Why only hole conductors can be superconductors

Proc. SPIE 10105, Oxide-based Materials and Devices VIII, 101051V (March 7, 2017); doi:10.1117/12.2269644, arXiv:1703.09777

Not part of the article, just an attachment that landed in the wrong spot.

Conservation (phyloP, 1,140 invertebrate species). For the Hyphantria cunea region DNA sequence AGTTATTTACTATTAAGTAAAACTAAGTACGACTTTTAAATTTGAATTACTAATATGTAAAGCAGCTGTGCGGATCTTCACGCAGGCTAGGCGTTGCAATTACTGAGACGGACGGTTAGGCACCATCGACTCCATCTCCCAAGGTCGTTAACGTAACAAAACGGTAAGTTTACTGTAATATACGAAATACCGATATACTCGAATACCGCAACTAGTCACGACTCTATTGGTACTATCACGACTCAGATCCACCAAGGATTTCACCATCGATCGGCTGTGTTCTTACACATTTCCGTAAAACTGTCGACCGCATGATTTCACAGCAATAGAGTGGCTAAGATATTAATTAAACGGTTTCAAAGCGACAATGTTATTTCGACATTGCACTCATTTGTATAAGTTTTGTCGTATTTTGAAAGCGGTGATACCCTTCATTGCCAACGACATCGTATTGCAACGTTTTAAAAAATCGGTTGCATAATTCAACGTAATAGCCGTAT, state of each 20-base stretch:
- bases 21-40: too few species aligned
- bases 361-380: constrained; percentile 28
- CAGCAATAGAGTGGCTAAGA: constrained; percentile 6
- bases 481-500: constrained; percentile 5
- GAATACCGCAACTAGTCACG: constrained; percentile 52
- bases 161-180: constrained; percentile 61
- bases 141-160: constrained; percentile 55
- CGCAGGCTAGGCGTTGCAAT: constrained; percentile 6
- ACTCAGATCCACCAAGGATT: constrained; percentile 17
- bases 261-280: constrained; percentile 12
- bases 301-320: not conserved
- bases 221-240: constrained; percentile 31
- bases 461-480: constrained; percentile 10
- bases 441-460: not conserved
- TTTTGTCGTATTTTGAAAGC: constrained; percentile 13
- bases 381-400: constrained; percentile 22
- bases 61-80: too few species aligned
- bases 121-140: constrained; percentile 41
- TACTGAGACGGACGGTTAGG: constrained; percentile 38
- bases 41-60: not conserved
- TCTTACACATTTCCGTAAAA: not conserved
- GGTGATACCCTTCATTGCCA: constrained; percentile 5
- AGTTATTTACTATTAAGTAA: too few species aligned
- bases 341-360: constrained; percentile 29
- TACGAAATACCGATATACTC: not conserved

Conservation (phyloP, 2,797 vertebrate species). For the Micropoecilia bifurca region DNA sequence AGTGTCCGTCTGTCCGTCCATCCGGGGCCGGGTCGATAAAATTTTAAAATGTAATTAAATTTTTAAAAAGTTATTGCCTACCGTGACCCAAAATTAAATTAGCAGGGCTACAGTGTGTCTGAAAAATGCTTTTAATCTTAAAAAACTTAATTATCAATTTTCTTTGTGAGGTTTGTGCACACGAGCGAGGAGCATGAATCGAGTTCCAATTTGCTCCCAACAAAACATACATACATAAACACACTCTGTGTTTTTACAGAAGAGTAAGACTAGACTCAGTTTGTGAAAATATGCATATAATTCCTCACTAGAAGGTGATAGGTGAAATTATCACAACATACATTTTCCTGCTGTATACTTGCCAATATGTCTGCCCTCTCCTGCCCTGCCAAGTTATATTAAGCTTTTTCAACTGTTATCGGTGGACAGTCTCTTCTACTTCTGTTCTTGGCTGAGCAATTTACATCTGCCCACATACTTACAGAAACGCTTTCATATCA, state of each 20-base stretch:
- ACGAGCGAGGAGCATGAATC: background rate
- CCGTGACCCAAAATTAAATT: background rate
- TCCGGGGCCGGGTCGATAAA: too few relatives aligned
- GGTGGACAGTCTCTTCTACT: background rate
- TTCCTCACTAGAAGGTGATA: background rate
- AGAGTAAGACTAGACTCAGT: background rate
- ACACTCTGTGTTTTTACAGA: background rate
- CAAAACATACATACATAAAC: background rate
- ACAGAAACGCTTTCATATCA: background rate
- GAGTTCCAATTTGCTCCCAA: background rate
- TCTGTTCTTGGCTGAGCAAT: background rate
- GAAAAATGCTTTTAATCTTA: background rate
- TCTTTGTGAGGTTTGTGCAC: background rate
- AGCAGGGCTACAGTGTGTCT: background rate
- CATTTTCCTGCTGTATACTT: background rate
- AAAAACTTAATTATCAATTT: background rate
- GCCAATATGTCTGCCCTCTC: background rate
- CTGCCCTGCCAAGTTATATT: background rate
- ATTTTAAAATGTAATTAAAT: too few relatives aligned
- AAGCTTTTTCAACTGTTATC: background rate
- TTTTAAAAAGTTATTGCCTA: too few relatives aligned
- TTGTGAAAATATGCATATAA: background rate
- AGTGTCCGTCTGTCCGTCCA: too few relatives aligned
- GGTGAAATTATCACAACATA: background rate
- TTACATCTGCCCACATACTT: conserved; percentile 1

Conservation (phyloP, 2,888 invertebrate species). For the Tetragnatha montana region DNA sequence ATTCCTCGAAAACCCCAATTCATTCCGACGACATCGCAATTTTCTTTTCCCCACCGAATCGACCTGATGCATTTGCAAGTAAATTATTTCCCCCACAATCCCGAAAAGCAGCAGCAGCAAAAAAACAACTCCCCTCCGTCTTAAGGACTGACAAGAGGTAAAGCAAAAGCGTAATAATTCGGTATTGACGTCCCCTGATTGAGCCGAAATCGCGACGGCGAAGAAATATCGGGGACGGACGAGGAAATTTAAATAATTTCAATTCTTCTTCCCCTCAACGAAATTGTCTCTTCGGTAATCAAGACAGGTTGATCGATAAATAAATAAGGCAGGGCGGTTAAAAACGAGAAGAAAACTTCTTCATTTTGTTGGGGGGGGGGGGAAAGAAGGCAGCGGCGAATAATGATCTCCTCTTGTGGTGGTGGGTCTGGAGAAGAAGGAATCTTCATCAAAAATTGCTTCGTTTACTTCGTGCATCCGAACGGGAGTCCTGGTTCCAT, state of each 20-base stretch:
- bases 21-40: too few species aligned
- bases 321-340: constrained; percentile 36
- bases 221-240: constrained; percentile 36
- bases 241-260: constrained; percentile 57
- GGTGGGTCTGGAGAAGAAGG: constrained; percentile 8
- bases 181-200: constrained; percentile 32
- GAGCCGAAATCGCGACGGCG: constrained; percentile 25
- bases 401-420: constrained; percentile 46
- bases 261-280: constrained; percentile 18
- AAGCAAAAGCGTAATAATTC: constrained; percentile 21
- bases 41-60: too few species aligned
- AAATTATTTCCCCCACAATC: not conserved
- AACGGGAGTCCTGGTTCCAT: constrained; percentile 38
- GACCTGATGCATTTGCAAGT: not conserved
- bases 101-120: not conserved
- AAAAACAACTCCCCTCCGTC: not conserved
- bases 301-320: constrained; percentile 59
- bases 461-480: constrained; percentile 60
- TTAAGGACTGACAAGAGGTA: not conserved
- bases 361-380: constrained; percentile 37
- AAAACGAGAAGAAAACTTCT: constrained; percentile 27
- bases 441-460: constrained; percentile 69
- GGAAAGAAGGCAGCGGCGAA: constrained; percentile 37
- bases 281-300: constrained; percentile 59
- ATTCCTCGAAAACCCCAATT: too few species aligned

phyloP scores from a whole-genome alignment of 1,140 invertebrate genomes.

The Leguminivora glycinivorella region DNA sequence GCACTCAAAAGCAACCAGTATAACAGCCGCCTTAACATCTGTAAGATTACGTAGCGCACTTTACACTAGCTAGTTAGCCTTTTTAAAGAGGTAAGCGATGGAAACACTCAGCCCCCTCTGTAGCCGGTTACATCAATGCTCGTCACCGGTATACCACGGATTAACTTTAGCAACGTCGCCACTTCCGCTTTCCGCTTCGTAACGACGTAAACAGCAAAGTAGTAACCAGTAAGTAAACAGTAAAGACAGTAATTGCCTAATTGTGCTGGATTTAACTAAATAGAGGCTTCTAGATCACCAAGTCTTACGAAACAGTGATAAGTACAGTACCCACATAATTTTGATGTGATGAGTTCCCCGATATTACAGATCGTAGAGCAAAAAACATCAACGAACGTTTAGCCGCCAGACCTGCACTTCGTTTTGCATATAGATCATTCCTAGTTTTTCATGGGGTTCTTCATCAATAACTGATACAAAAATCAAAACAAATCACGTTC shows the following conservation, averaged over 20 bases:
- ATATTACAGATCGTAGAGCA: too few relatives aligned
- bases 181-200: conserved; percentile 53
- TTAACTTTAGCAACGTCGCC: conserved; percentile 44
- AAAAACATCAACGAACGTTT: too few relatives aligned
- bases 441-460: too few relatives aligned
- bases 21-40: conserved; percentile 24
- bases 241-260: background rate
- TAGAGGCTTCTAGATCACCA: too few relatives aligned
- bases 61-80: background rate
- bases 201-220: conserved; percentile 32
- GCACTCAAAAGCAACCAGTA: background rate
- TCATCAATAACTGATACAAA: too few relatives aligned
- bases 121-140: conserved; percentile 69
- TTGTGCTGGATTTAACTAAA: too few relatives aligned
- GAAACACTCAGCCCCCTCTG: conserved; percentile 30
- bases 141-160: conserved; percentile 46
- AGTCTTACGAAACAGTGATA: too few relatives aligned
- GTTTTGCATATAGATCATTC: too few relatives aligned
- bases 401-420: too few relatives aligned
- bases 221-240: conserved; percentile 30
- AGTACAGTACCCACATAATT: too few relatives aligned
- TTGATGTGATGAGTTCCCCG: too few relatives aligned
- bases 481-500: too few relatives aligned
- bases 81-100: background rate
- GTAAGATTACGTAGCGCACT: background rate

The conventional theory of superconductivity says that charge carriers in a metal that becomes superconducting can be either electrons or holes. I argue that this is incorrect. In order to satisfy conservation of mechanical momentum and of entropy of the universe in the superconductor to normal transition in the presence of a magnetic field it is necessary that the normal state charge carriers are holes. I will also review the empirical evidence in favor of the hypothesis that all superconductors are hole superconductors, and discuss the implications of this for the search for higher Tc superconductors.